A side note is that insulin concentrations have an effect on inhibiting MPB. With that in mind, it could be assumed that casein keeps insulin concentration above baseline or at least at a level that inhibits MPS. In addition to that, casein may inhibit MPB due to the higher rate of nitrogen retenion (6). 

Whey also has an effect on on insulinemia after ingestion. MPB is still not inhibited greatly, if at all (1), regardless of the higher peak levels of AAs in the bloodstream (1) or the fact that  insulin concentrations are not significantly different between whey and casein (1).  Other findings have shown whey  may stimulate a higher level of insulinemia (3). That leads to the belief that the greater rate of AA oxidation/lower overall nitrogen retention with whey could be the limiting factor for inhibiting MPB.

I just want to touch on ‘protein timing’ for a moment. Protein synthesis is stimulated via exercise for at least 24 hours (31). With feeding also stimulating MPS (6) it should come to no surprise that the timing of protein-supplementation ingestion, both before and after exercise or morning and evening, does not provide any added benefit to strength, power, or body-composition changes (32). Of course timing might/will be more important for athletes (for example a tri-athletes) who are doing multiple sessions of exercise in the one day. Those athletes may have limited time between sessions to consume their required nutrients so timing becomes more important but that is not the in scope of this article.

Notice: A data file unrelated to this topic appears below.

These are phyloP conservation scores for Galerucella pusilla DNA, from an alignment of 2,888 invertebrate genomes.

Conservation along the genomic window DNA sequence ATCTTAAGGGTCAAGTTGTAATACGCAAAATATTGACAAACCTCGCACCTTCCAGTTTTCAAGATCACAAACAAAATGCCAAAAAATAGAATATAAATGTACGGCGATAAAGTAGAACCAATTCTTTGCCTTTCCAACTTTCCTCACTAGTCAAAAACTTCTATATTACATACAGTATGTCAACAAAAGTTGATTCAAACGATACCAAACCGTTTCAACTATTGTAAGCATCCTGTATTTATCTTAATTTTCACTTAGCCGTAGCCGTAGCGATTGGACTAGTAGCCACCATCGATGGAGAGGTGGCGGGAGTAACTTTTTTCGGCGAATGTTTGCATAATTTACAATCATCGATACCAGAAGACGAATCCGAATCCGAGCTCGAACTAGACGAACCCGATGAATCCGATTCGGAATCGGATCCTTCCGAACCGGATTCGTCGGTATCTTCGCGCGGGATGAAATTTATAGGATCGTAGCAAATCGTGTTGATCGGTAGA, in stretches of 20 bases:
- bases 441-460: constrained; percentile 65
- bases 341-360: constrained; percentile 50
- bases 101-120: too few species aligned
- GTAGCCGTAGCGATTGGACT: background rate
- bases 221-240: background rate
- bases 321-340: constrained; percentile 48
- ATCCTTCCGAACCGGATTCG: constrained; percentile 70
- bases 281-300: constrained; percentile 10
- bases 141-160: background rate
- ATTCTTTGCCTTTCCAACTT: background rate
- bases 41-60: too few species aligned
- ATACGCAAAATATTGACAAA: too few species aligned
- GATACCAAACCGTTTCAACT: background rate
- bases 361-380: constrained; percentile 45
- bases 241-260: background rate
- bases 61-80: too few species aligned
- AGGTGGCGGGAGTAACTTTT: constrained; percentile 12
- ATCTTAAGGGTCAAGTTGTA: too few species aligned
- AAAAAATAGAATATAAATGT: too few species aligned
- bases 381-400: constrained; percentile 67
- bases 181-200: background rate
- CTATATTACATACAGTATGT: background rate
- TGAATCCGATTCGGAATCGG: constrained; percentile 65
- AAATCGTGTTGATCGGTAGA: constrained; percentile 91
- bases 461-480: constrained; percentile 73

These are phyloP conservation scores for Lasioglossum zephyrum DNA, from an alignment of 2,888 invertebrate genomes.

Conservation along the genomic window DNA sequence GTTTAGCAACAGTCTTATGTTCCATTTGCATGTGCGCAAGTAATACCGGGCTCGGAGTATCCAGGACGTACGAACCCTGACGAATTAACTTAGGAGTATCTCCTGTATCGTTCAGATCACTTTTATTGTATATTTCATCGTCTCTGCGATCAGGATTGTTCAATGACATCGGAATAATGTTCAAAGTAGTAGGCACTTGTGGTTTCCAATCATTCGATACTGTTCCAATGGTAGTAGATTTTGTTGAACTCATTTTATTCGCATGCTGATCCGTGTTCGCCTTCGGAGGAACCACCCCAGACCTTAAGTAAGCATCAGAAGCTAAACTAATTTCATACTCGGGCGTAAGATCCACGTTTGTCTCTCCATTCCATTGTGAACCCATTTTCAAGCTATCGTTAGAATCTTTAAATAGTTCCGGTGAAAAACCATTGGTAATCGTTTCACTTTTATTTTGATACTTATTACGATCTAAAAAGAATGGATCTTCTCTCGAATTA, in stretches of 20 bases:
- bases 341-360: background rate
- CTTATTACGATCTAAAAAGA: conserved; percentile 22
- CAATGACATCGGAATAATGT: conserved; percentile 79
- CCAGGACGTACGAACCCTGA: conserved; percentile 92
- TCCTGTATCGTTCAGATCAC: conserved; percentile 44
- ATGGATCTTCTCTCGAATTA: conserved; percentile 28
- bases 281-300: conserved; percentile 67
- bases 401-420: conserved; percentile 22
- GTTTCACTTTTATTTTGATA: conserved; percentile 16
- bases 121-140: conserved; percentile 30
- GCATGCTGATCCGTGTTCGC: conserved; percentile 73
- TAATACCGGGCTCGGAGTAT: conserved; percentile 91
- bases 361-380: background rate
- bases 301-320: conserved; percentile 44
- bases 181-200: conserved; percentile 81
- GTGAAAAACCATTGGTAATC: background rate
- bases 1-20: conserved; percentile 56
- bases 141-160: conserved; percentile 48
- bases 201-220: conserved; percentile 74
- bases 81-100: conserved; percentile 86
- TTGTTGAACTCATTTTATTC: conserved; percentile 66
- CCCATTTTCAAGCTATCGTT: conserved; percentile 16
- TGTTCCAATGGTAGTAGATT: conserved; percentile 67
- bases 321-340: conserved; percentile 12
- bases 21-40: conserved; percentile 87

Since the Boirie study (1) there has been a number of other studies done which take a more in depth look into protein powder types and functionability in both post-prandial (fed) state and pre-prandial (fasted) state. The differing states do have an effect to a certain degree on protein synthesis and protein breakdown (6).

When whey is ingested mimicking casein digestion the results mirror those of casein (3). A single 30 gram dose of casein was compared with 13 individual doses totaling 30 grams (also compared was a single 30 gram dose of whey protein and a single 30 gram dose of free from AAs) and over the 7 hour period. Plasma insulin and amino acid concentrations, protein utilization and MPB were similar between both the casein and the numerous dosages of whey over the time period. In short, whey acted like a ‘slow’ digesting protein (casein).Another situation is when whey or casein are consumed in a mixed meal, the difference in amino acid release and metabolic function become more closely aligned yet still showing their ‘usual’ digestion and protein balance propertiesas previously explained (8).

More recently there has been studies done on mixed/blended protein sources (whey combined with casein) and whether they will offer the benefits of both the individual protein types and offer a superior outcome when compared to either whey or casein (13).